The Choice; and in Mel Gib­son’s Os­car-nom­i­nated Hack­saw Ridge.

“I’ve worked with Cate [Short­land], Mel Gib­son and Ter­rence Mal­ick,” beams Palmer. “Three of my favourite di­rec­tors. Imag­ine. I had wrapped Warm

Bod­ies and I was look­ing around for strong women’s roles and wasn’t find­ing them, when Ter­rence’s film came along. It com- pletely rein­vig­o­rated my pas­sion for cin­ema. How he tells sto­ries, how he cel­e­brates ev­ery in­di­vid­ual, how he cap­tures some­one’s essence and puts it on screen: he’s such a unique, beau­ti­ful film­maker.”

She shot Ber­lin Syn­drome and Hack­saw Ridge si­mul­ta­ne­ously. Which must have made for con­trast­ing styles.

‘Beau­ti­ful vi­sion­ary’

Not so much as you’d think, says Palmer. “Cate sets up a play­ground and lets you play. She wants you to ex­plore in­side out and up­side down. The pa­ram­e­ters are there but it’s com­pletely lib­er­at­ing. You know you’re in the safe hands of a great sto­ry­teller. Mel is a beau­ti­ful vi­sion­ary. I love that he can bring bru­tal­ity and vi­o­lence into this po­etic space. And he does that re­ally seam­lessly. He’s an ac­tors’ di­rec­tor: he knows your vul­ner­a­bil­ity as an ac­tor and he knows how to get the best out of each of us.”

Teresa Mary Palmer was born in South Aus­tralia to Kevin Palmer, an in­vestor, and Paula Sand-

ers, a medic and mis­sion­ary. Her par­ents di­vorced when she was three and she at­tributes her act­ing ca­reer to be­ing an only child.

“My mum is su­per-re­li­gious,” she says. “She wanted to be a nun ini­tially, but then she had me and be­came a nurse in­stead. She does vol­un­teer work with the el­derly. My dad is a com­puter whizz guy, so that’s where his head as at. Grow­ing up, I re­ally wanted broth­ers and sis­ters, but not hav­ing com­pany forced me in­wards. And my imag­i­na­tion de­vel­oped from there.”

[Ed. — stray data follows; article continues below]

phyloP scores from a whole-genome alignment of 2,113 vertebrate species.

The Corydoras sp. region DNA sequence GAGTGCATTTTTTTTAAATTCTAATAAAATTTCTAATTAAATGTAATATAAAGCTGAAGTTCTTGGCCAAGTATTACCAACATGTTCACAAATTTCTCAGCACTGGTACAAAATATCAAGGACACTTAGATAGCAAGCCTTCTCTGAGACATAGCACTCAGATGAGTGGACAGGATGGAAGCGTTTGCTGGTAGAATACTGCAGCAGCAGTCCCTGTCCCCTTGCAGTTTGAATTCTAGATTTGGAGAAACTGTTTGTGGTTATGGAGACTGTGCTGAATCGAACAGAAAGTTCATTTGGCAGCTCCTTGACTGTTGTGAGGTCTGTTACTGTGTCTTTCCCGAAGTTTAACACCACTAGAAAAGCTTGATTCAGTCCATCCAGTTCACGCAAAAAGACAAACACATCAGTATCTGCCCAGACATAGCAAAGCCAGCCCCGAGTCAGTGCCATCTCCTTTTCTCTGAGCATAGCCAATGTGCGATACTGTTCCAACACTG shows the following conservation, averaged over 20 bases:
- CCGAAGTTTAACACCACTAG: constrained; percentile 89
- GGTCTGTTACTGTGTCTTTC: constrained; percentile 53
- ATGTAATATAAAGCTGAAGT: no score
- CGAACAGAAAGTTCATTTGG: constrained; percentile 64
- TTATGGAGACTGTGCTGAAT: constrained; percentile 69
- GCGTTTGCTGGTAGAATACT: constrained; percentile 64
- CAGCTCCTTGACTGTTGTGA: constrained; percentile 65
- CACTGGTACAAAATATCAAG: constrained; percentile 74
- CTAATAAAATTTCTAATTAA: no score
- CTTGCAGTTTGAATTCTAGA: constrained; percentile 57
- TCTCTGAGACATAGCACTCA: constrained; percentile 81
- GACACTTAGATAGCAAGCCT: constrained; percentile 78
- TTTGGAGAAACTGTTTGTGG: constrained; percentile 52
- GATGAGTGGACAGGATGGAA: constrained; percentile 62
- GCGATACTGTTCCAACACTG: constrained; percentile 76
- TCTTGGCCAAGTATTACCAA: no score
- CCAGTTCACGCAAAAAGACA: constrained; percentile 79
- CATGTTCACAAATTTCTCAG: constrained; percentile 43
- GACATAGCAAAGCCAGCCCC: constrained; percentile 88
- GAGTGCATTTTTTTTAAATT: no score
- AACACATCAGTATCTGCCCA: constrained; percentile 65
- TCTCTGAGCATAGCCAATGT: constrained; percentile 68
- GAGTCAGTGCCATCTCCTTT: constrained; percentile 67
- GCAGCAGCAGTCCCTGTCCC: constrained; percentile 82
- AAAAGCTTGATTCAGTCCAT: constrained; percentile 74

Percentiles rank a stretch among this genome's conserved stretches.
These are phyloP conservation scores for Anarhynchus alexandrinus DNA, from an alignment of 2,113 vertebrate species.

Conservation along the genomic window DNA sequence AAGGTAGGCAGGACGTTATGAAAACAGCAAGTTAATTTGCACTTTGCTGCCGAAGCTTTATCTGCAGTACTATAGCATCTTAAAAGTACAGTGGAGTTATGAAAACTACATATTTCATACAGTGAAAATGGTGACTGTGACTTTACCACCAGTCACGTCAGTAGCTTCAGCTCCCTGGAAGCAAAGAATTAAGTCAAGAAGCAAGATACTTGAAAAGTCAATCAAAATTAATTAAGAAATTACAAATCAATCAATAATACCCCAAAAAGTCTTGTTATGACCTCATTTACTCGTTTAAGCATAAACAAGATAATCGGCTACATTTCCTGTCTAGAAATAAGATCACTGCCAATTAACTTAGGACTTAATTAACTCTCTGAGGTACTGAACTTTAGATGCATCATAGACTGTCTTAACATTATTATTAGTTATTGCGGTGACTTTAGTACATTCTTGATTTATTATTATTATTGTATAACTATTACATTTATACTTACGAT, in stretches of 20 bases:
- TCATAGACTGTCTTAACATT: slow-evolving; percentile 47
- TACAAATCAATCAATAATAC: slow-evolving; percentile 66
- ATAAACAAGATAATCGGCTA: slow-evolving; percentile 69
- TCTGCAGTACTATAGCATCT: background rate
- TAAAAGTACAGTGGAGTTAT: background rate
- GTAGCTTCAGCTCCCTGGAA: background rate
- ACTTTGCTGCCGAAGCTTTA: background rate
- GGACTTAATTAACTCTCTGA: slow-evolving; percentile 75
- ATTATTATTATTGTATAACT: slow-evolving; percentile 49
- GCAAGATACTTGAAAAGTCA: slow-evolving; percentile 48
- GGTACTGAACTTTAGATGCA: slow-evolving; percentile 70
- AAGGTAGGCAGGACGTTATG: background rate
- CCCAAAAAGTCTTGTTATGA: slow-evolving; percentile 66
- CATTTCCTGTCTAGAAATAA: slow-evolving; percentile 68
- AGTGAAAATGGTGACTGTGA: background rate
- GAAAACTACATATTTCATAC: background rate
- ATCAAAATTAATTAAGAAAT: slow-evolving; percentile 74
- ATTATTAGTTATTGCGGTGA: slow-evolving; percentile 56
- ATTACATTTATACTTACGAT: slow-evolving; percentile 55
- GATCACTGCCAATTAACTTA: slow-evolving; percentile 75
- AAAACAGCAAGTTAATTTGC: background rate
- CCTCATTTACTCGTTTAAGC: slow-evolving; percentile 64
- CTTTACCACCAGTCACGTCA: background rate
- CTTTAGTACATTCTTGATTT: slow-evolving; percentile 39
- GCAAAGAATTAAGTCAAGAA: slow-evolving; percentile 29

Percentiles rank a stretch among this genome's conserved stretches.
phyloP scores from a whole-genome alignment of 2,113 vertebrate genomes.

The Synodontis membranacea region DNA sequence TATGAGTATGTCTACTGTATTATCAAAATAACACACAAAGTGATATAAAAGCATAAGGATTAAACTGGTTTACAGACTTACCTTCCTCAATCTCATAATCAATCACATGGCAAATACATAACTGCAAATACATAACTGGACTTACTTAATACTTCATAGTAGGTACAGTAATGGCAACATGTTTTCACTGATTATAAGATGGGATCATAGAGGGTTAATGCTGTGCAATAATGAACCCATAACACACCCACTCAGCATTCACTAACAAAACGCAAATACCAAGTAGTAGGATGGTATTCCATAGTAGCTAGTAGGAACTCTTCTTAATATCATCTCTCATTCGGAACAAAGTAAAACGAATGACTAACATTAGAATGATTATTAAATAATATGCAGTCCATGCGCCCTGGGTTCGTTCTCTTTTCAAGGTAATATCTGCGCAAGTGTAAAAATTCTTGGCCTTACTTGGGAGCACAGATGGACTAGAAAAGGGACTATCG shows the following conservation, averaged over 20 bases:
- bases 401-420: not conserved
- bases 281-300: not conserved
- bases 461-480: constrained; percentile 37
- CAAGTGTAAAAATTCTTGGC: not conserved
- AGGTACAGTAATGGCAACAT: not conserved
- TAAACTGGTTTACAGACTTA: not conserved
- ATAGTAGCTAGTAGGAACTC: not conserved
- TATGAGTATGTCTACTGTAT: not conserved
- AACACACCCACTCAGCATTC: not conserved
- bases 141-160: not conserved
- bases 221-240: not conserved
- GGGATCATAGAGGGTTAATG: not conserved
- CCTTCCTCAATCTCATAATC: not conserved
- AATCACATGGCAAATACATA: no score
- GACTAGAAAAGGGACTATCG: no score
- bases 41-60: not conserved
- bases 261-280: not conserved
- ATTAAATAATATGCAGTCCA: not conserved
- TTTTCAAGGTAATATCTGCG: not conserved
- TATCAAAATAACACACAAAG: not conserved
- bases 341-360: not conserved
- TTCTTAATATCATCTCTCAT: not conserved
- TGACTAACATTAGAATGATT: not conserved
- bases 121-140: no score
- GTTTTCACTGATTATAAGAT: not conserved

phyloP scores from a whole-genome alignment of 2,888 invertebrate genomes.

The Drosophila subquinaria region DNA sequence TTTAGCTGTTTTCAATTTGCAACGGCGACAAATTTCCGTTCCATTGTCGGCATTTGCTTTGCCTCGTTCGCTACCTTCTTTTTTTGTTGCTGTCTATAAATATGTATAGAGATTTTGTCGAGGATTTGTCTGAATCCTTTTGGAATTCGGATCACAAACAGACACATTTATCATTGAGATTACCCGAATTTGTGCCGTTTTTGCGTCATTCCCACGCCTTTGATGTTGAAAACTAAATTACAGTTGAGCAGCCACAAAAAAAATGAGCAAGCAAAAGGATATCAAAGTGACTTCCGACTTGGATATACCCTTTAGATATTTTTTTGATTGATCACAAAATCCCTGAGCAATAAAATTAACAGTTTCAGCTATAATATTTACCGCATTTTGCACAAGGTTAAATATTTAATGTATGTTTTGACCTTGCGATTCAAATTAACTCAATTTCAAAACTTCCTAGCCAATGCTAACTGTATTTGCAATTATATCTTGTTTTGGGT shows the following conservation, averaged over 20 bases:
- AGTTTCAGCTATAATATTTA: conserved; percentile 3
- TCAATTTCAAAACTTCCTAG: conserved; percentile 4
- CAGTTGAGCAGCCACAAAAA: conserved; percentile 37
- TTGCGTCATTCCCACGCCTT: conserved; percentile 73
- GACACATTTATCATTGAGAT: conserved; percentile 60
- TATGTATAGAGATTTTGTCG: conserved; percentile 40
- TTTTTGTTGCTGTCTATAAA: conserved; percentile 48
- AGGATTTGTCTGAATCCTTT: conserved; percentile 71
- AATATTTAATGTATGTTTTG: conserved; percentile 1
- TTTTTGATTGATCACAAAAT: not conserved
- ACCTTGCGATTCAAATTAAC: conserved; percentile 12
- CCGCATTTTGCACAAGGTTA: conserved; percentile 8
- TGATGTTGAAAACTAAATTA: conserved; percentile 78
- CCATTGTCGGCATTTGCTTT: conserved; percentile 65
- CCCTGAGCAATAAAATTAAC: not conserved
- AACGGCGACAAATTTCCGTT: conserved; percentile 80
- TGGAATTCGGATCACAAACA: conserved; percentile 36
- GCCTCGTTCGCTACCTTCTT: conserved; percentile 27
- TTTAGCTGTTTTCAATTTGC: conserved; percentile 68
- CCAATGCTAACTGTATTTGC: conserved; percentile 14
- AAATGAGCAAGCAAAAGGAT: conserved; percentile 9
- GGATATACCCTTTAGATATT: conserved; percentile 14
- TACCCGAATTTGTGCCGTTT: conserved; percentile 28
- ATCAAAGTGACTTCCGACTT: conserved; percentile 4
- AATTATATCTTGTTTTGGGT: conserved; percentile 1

In 2003, aged 17, she won a lo­cal cast­ing com­pe­ti­tion, Search for a Movie Star, which pro­pelled the young­ster into the not-en­tirely-glam­orous world of shop­ping mall cos­tumed char­ac­ters.

“I was Straw­berry Short­cake, with a gi­noro­mous head that some­times fell off. I’d walk around the su­per­mar­ket wav­ing at kids. Then I got Kung Fu kicked in the back. So I moved on to other things. Santa’s Lit­tle Helper. Humphrey B Bear, which is a TV char­ac­ter in Aus­tralia.”

She laughs: “I did a lot of deep char­ac­ter work.”

She was still in her teens when a lo­cal stu­dent film-maker, hav­ing seen her head­shot, ap­proached her to be in his movie. That role, as a sui­ci­dal young rape vic­tim im­preg­nated by her brother, in the film 2:37 (2006), brought her to Cannes, and then Hol­ly­wood. She has sub­se­quently shared the screen with Daniel Rad­cliffe ( De­cem­ber Boys), Adam San­dler ( Bed­time Sto­ries), Sarah Michelle Gel­lar ( The

Grudge 2), Nico­las Cage ( The Sorcerer’s Ap­pren­tice), Édgar

Ramírez ( Point Break) and Chad­wick Bose­man ( Mes­sage from the King).

In 2012, she be­gan a thor­oughly mod­ern epis­to­lary ro­mance with the ac­tor and di­rec­tor Mark Web­ber. “I fanned out over his movie, The End of Love,” she says. “I didn’t know any­thing about him. It was not ro­man­tic all. Then he started fol­low­ing me. And then he took it to the DM. And then we chat­ted for 40 days and fell in love over emails.”

The cou­ple mar­ried in 2013 and have two sons, Bodhi Rain Palmer, 3, and For­est Sage Palm- er (born last De­cem­ber). As we meet, Bodhi is snor­ing on his mum’s lap. It’s a role that Earth mother Palmer – the co-founder of well­ness web­site My Zen Life, and its ma­ter­nal-minded sis­ter site My Zen Mama – is par­tic­u­larly pas­sion­ate about. Last April, in a de­par­ture from the typ­i­cal plumped, primped, pick­led and pounded shots that ap­pear in mag­a­zines, she graced the cover of Vogue in the park with her two boys.

“Peo­ple have all sorts of opin­ions and judg­ments about breast­feed­ing and all as­pects of­mother- hood,” says Palmer, who gen­er­ated some ridicu­lously dis­ap­prov­ing head­lines for breast­feed­ing Bodhi when he was two-and-a-half. “Un­for­tu­nately that’s the so­ci­ety we live in. Who­ever you are and how you par­ent, you should be ac­cepted. I thought so even be­fore I spent all my time ei­ther breast­feed­ing or preg­nant.”

She laughs: “I’m never go­ing to get the chance to en­joy red wine again.” Ber­lin Syn­drome is out now and is re­viewed on p11

I was Straw­berry Short­cake, with a gi­noro­mous head. I’d walk around the su­per­mar­ket wav­ing at kids. Then I got Kung fu kicked in the back

Teresa Palmer “I did a lot of deep char­ac­ter work.” Be­low: as a cap­tive back­packer in Ber­lin Syn­drome